Silica having capped hydroxyl groups may be loaded with a metal catalyst using the same methodology used to prepare uncapped supported catalysts as described above.

Although the catalytic process may be carried out in the liquid phase, it is preferable that the organic compound be in the vapor phase. The process is also highly versatile in that it may be carried out in a batch, semi-batch, or continuous manner. However, the catalytic reduction is preferably carried out in a continuous reaction by continuously passing the organic compound over a bed of the catalyst in the presence of hydrogen so that the organic compound contacts the catalyst and reacts with the hydrogen to afford the reduced product. Conventional equipment known to those skilled in the art may be used to effect the catalytic process. However, a preferred method includes the use of a kinetic apparatus such as that shown in FIG. 1.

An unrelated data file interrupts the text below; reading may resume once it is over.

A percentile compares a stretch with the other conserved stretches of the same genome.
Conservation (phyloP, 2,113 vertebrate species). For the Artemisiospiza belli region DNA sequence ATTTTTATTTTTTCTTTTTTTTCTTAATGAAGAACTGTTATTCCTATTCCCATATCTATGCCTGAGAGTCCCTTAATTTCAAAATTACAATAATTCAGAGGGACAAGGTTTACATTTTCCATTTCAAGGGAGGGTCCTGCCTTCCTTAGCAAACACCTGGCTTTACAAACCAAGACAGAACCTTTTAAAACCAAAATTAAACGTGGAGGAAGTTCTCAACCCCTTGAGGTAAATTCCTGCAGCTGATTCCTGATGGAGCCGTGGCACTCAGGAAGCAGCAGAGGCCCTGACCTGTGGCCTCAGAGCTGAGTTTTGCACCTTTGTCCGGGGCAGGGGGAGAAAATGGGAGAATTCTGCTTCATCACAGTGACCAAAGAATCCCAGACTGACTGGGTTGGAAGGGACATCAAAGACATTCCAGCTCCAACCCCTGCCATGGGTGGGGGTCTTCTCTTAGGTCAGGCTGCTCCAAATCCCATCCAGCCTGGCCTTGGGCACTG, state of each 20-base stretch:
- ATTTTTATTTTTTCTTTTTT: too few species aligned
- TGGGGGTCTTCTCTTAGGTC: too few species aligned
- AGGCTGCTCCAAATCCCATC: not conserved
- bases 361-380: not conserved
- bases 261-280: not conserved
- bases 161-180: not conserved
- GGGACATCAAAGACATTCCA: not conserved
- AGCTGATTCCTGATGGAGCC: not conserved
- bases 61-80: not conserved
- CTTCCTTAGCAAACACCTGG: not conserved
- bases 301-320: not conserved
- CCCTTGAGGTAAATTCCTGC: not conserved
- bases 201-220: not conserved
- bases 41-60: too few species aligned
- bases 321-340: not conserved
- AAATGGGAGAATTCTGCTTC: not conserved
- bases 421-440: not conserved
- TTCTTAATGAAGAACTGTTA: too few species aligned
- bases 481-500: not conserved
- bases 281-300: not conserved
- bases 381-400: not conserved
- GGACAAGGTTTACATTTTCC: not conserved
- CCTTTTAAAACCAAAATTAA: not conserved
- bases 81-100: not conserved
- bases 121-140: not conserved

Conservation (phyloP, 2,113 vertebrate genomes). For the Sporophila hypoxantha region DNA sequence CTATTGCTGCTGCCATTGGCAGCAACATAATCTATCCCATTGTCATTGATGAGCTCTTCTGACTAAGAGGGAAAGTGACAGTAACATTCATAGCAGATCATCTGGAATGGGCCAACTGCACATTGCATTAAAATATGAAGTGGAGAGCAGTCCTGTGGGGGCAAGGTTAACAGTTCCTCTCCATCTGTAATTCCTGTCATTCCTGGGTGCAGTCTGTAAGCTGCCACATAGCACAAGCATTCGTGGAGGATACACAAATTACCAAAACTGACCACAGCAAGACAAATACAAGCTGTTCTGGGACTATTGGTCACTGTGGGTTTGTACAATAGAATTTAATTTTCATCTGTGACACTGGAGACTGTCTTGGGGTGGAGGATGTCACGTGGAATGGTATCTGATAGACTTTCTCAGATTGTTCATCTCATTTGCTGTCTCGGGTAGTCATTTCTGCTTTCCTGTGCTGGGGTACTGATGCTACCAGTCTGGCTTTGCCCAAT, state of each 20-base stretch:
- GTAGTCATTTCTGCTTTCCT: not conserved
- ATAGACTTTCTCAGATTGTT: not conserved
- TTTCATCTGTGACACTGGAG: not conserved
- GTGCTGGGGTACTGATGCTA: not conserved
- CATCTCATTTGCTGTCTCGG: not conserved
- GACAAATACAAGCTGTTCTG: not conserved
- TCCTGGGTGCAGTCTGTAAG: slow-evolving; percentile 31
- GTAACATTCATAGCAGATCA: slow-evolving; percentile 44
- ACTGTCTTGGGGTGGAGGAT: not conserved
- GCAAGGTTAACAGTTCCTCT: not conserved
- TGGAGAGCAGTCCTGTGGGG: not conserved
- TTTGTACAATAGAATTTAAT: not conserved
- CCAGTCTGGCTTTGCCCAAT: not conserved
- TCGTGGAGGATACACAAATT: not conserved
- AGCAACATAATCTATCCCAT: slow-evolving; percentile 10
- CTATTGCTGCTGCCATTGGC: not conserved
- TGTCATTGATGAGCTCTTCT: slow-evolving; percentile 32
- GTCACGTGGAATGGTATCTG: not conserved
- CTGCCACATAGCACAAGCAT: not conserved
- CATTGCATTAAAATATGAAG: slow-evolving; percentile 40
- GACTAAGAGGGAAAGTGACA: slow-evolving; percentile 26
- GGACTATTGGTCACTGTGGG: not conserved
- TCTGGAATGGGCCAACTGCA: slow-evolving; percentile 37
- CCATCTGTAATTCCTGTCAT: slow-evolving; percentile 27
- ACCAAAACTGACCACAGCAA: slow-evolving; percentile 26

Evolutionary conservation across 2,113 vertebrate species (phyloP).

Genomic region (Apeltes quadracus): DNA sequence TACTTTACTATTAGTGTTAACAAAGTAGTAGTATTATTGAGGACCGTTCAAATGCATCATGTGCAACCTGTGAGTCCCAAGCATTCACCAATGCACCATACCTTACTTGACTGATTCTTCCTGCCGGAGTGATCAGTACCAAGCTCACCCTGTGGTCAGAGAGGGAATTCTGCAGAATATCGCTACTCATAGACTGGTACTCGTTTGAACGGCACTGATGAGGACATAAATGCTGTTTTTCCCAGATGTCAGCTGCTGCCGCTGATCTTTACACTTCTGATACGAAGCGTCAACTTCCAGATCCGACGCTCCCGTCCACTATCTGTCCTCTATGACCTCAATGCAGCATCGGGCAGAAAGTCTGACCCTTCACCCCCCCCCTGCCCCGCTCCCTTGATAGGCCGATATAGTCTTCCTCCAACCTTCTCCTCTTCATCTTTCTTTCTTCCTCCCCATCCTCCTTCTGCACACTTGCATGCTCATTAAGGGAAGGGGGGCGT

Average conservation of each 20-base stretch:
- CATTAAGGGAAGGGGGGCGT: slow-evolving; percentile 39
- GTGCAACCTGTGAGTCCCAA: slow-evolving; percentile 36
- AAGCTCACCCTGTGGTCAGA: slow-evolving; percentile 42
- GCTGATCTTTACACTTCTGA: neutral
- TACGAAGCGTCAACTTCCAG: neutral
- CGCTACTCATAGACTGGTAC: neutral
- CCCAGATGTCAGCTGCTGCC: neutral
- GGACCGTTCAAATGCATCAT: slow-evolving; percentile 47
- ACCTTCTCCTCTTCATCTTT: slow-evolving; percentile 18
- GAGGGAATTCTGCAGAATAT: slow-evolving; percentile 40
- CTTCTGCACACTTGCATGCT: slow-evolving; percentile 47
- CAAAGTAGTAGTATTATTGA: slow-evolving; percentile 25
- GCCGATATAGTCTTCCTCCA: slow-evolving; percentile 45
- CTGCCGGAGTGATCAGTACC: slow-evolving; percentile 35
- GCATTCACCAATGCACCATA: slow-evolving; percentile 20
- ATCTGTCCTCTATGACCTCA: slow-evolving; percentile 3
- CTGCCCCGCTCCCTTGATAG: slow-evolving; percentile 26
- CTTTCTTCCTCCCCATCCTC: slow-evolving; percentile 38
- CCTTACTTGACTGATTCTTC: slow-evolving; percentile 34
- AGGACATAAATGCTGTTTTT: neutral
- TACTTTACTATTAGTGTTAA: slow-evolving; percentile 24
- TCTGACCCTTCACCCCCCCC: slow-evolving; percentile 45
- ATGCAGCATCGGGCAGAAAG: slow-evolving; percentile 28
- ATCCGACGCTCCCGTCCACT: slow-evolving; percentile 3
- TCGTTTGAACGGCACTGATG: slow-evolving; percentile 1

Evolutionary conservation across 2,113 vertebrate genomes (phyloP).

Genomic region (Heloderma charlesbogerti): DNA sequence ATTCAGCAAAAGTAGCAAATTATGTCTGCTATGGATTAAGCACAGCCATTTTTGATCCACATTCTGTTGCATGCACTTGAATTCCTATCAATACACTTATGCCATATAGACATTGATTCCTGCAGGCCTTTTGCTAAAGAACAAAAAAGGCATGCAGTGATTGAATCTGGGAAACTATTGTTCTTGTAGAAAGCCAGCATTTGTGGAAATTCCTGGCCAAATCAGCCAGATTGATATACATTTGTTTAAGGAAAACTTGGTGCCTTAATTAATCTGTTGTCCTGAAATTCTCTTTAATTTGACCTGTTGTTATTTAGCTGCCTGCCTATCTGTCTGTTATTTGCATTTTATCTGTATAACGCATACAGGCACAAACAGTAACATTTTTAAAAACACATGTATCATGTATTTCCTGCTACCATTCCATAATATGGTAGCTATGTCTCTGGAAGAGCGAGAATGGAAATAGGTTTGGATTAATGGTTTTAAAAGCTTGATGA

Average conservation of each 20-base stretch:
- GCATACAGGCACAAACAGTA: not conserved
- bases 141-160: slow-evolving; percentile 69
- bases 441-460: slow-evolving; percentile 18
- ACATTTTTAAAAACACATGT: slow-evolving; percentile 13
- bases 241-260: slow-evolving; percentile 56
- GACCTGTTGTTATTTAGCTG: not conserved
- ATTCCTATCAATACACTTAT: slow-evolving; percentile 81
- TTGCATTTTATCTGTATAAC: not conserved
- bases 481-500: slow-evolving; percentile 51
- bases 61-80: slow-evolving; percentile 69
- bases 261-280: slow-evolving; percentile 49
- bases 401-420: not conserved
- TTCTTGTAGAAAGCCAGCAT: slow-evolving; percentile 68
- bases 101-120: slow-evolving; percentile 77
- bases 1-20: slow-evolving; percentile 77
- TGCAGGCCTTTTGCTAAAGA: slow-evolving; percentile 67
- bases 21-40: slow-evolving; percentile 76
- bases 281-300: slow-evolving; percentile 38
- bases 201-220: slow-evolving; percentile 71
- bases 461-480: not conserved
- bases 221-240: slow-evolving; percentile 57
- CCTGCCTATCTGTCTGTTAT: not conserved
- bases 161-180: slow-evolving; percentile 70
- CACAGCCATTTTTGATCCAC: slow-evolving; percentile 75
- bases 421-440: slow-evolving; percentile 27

As shown in FIG. 1, the kinetic apparatus 10 for use in the present invention generally includes a reactor 20 contained in a furnace 30; a means for introducing the carboxylic acid into the system such as a syringe pump 40; a trap 50 for removing condensables; a gas chromatograph (GC) 60; and a source of hydrogen such as a hydrogen cylinder 70. Other parts of the kinetic apparatus 10 typically include an inert gas source such as a helium cylinder 80; an integrator 90 for determining the area under the peaks obtained from GC 60; a sample valve 100; a carrier gas line 110 for use with GC 60; a deoxy unit 120 for removing trace amounts of oxygen from the hydrogen; and mass flow controllers 130 and 140 for allowing close control of mass flow of hydrogen and helium respectively.